Author: Hai Hong Nguyen, UQ
Vietnam’s political culture is gradually transforming from totalitarianism to pluralism. Why? Because an emerging and independent civil society is openly challenging communist party rule.
The most high-profile example is a petition signed by Group 72, a movement of nationally well-known personalities, intellectuals, party members and retired high-ranking officials of the communist government. In early 2013, Group 72 submitted its own draft Western-style constitution to the Vietnamese legislature, requested a multi-party and inclusive election, and called for Vietnam to transform from a one-party state into a democracy. After Group 72’s motion, other petitions and movements prompted the authorities to increase control and repression.
Other recent movements included, for example, the Declaration of Free Citizens; Declaration 258, by a group of bloggers; and more recently an open letter written and circulated on the internet by a veteran communist party member calling for the founding of a new political party to compete with the Communist Party of Vietnam (CPV).
There is now a clear choice of media in Vietnam, between the CPV’s theorists and opinion writers, whose articles are published in the state-controlled media, and members of civil society, who write on social media networks.
And civil society members are having some success. In May 2013, a group of 20 organisations managed to convince the Vietnamese parliament — which operates under the direction of the CPV — to postpone the passage of a draft revised land law by presenting independent recommendations based on community consultations.
Many dissenting members of civil society are CPV members and once held senior offices in the government. These people are speaking out because they are frustrated with Vietnam’s decline. It is nearly 70 years since the CPV took power in the north of Vietnam and approximately 38 years since it took over the rest of the country, never in that time has its rule and legitimacy been challenged as now.
The reason, simply put, is that the party is failing its people.
First, even though the Vietnamese Constitution prescribes a referendum, a referendum has never been held. Instead, the party controls the Constitution. Group 72 and other civil society organisations recently waged a lengthy, high-profile and costly campaign to collect public comments on the draft revised constitution. The CPV ignored them.
Second, corruption is rampant, but it is not addressed effectively for various reasons, including a subservient judiciary. The government is built on patron–client relationships.
Third, the authorities arbitrarily evict people from their land for construction projects even though farmers account for nearly 80 per cent of the population and are loyal believers in the CPV. This problem results from vague and inappropriate legal provisions. Land is owned by the people, but managed by the state.
In addition, human rights and freedoms are violated, including the right of demonstrators to protest China’s aggressive moves in the South China Sea.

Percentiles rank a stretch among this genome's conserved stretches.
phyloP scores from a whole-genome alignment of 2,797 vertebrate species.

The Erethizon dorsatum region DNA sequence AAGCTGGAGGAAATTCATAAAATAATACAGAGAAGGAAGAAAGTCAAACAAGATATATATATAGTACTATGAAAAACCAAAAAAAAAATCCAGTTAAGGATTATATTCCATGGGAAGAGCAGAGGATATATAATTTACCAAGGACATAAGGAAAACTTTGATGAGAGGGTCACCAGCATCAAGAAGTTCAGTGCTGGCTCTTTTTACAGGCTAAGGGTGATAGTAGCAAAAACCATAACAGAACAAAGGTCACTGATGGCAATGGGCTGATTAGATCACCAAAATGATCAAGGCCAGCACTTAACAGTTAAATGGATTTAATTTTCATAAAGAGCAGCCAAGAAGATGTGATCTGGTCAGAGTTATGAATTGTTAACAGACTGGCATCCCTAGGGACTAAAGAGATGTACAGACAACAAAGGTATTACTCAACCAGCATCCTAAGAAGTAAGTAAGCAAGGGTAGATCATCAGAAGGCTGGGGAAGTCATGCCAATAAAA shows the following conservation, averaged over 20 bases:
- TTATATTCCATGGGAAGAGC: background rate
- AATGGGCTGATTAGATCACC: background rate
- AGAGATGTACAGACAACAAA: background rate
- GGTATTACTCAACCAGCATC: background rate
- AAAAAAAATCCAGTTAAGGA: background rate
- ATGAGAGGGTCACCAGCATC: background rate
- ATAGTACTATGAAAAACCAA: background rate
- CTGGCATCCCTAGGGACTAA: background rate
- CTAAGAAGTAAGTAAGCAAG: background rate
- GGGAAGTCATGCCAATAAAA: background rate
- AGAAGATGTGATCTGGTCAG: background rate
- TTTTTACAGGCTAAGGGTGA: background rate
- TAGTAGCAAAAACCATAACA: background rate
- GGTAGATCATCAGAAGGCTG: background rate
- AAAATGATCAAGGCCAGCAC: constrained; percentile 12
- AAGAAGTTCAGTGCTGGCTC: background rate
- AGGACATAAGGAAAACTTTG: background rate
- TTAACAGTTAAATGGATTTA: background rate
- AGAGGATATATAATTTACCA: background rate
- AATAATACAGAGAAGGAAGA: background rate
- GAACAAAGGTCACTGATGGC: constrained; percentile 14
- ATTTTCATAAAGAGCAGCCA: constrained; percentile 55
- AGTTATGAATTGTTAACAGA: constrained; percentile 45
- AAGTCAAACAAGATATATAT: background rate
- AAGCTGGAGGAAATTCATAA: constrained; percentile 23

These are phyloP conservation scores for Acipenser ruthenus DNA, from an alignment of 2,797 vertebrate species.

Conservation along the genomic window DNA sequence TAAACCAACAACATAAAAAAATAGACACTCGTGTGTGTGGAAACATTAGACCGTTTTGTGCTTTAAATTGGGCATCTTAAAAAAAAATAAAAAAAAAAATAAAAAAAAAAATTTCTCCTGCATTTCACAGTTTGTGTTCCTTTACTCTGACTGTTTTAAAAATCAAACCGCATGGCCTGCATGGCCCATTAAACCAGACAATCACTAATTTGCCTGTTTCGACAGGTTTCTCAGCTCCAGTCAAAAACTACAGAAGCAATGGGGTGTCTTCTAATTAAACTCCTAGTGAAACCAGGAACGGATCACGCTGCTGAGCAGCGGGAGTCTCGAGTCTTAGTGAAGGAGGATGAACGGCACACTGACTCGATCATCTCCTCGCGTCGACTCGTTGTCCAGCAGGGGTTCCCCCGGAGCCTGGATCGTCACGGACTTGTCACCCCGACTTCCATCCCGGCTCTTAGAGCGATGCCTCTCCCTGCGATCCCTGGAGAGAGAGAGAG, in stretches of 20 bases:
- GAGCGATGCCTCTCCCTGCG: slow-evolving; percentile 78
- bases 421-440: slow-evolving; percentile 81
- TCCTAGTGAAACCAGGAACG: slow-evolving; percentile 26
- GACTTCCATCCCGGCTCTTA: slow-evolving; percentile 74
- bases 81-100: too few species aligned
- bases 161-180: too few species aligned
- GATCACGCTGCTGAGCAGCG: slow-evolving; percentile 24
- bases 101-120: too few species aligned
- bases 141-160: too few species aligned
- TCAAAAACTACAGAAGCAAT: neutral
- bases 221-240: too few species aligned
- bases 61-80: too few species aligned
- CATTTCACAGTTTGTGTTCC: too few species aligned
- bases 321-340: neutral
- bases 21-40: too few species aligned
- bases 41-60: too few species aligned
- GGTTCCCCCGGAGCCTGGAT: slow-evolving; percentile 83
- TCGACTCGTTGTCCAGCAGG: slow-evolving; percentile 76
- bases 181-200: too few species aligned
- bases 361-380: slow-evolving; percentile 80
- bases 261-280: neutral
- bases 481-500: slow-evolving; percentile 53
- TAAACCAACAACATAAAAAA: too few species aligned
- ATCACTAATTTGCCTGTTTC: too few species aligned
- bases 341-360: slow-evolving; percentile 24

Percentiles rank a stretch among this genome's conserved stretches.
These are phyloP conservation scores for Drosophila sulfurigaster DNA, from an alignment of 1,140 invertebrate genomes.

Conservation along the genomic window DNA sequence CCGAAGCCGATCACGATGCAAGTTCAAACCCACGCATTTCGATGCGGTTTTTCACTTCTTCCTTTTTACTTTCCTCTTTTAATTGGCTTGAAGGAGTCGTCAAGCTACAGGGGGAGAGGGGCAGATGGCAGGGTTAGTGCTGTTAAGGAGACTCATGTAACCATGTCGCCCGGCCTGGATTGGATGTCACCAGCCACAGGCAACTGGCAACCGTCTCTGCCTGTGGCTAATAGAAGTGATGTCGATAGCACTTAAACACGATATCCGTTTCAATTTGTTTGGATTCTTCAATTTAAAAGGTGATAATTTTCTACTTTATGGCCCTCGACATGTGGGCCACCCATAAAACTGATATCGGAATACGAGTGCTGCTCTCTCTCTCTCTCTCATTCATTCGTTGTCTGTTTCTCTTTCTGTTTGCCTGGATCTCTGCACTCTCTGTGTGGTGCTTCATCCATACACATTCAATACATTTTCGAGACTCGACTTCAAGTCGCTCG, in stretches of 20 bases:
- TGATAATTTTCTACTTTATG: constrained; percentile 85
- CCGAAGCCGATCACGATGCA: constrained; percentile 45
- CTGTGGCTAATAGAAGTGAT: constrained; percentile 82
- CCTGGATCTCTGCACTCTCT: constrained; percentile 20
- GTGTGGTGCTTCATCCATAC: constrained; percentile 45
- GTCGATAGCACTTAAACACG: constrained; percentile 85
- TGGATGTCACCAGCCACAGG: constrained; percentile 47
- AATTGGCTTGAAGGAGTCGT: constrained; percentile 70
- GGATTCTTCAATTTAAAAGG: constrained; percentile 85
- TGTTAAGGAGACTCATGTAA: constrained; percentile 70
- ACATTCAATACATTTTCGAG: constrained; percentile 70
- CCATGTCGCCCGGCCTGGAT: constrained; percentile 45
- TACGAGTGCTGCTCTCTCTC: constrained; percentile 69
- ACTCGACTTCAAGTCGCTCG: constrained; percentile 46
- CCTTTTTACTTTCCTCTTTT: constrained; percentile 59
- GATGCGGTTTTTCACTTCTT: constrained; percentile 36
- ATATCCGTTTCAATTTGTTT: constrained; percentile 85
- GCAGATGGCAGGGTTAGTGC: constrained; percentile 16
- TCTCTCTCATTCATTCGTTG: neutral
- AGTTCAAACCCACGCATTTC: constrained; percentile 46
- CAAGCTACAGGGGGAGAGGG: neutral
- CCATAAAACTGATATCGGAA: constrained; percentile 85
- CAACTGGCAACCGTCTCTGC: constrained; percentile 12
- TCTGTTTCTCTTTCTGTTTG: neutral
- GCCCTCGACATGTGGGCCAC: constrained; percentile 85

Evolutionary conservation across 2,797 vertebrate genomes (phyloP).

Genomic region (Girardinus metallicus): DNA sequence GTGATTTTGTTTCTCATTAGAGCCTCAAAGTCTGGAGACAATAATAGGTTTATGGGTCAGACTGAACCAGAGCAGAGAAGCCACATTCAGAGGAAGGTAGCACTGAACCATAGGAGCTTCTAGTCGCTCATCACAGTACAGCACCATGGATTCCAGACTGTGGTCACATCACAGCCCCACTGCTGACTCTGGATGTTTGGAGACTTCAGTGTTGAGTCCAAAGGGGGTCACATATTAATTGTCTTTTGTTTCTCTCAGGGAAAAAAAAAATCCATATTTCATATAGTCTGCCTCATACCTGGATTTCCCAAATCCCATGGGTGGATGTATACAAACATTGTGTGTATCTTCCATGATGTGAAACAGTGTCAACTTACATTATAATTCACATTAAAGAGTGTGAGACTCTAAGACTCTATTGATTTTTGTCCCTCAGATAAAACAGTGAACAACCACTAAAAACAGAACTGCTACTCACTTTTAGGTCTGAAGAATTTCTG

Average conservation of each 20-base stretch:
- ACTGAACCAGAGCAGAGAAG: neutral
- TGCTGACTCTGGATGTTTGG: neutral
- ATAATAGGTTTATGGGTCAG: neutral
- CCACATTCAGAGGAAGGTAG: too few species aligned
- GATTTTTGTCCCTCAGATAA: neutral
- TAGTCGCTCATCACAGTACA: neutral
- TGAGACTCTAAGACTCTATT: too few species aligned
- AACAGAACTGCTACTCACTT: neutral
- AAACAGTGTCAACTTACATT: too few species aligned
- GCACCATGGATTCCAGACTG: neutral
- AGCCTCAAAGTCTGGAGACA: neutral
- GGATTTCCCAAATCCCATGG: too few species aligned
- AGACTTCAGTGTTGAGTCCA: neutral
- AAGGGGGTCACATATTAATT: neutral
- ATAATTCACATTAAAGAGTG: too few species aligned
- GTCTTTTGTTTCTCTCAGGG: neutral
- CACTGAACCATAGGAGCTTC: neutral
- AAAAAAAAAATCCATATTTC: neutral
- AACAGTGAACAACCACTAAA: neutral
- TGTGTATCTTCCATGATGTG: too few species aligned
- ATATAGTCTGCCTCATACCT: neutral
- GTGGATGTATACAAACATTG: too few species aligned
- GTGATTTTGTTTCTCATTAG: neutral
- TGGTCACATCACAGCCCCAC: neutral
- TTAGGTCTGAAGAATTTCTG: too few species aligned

Fifth, the economy is at risk of sliding into deep stagnation.
All of these problems are institutional, as civil society activists point out. The productivity of the labour force is repressed because human creativity and freedom cannot flourish. Only when the party-state transforms to a pluralist democracy will the country escape its social and economic crises.
Comparative studies of regime change from communism to democracy in Central and Eastern European countries show that civil society can be a driving force for change. Civil society in Central Europe underwent four stages of development: defensive, emergent, mobilisational and institutional. In the first two stages (defensive and emergent), individuals, independent groups and movements asserted their autonomy and pursued limited goals in a public space that widened as the reforming party-state gave certain concessions. In the third stage (mobilisation), groups and individuals sought to undermine the legitimacy of the party-state and offer alternative forms of governance. The fourth stage (institutional) sees a cooperative relationship between the state and society, in which laws are enacted to ensure free elections. Recent developments in Vietnam suggest that civil society activists are following the same pattern.
The establishment of a ‘Civil Society Forum’ in Vietnam on 23 September shows that Vietnamese civil society is beginning to ‘mobilise’ — it is in the third stage of development. This forum is the product of a manifesto called the ‘Declaration on the Implementation of Civil and Political Rights’, which was prepared by a group of 130 Vietnamese citizens. The forum is set to be ‘a venue where organizations, groups, individuals can express their views … exchange and garner opinions that contribute to transforming the political regime in our country from totalitarianism to democracy in a non-violent manner’. The CPV’s response to this initiative will be a sign of its attitude to Vietnam’s changing political culture.
The establishment of the forum might be the first step toward regime transformation. It might also create an empty mouthpiece that brings no significant change. But if this organisation is not the catalyst, something else will be. Vietnam’s civil society is changing the country’s politics.
Hai Hong Nguyen is a PhD candidate at the School of Political Science and International Studies, University of Queensland.